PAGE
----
Racial bullying roils a Philadelphia high school
(The Associated Press) -- PATRICK WALTERS
PHILADELPHIA - The blocks surrounding South Philadelphia High School are a melting pot of pizzerias fronted by Italian flags, African hair-braiding salons and a growing number of Chinese, Vietnamese and Indonesian restaurants.
Inside is a cauldron of cultural discontent that erupted in violence last month , off-campus and lunchroom attacks on about 50 Asian students, injuring 30, primarily at the hands of blacks. The Asian students, who boycotted classes for more than a week afterward, say they've endured relentless bullying by black students while school officials turned a blind eye to their complaints.
"We have suffered a lot to get to America and we didn't come here to fight," Wei Chen, president of the Chinese American Student Association, told the school board in one of several hearings on the violence. "We just want a safe environment to learn and make more friends. That's my dream."
Philadelphia school officials suspended 10 students, increased police patrols and installed dozens of new security cameras to watch the halls, where 70 percent of the students are black and 18 percent Asian. The Vietnamese embassy complained to the U.S. State Department about the attacks and numerous groups are investigating, including the Pennsylvania Human Relations Commission.
The New York-based Asian American Legal Defense and Education Fund joined the fray this week with a civil rights complaint to the U.S. Justice Department.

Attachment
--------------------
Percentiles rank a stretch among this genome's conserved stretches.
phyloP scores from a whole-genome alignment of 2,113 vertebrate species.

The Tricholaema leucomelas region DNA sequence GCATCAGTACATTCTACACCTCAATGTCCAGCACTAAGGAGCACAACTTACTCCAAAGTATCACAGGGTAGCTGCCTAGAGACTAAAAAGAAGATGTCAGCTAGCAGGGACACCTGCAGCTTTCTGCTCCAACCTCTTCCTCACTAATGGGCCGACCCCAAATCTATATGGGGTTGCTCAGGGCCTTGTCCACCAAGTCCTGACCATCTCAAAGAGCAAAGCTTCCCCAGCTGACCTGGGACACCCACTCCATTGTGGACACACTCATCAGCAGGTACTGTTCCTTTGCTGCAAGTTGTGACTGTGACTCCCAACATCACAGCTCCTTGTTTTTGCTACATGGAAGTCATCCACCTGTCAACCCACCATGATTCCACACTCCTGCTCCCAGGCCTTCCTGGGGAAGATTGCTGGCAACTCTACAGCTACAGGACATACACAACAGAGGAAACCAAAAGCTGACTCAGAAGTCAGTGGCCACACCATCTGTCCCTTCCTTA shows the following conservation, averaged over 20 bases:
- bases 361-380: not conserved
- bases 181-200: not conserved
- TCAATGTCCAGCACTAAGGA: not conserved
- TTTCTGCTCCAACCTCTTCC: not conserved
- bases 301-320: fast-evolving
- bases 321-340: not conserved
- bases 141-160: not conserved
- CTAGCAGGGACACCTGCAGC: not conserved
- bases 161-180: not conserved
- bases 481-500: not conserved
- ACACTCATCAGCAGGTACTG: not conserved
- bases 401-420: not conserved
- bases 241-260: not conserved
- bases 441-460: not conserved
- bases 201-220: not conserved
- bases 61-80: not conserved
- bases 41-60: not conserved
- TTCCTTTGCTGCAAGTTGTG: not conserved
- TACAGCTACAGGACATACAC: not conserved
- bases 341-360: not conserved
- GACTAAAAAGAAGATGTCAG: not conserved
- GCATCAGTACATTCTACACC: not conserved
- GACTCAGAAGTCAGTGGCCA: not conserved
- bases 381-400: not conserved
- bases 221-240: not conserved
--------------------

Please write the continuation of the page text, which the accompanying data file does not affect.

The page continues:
The Philadelphia school district acted with "deliberate indifference" toward the harassment and failed to prevent the Dec. 3 attacks, according to the complaint. It says Asian students' pleas for help and protection were ignored by school employees.
Asian students say black students routinely pelt them with food, beat, punch and kick them in school hallways and bathrooms, and hurl racial epithets like "Hey, Chinese!" and "Yo, Dragon Ball!"
Community advocates repeatedly told school and district administrators of that bullying, according to the legal defense fund's complaint, which was based on accounts and statements by unidentified students and teachers.
Black students say they all are unfairly being blamed for the actions of a few.
"They just want to look at everybody" for blame, said Ali Bailey, 15, a sophomore. "That's not cool."
Principal LaGreta Brown, the school's fourth principal in five years, was cited for a discriminatory attitude, particularly for referring to the advocacy groups' efforts as "the Asian agenda."...
Superintendent Arlene Ackerman and other school officials say the assaults followed an attack on a disabled black student by two Asian students the day before. But students say the violence goes back even further...
Ackerman apologized to the students but was criticized for bringing a busload of black "student ambassadors" to one hearing , students who were not involved in the strife. She also stirred tensions when she complained that the cultural crisis was "taking up a lot of my time."...MORE...LINK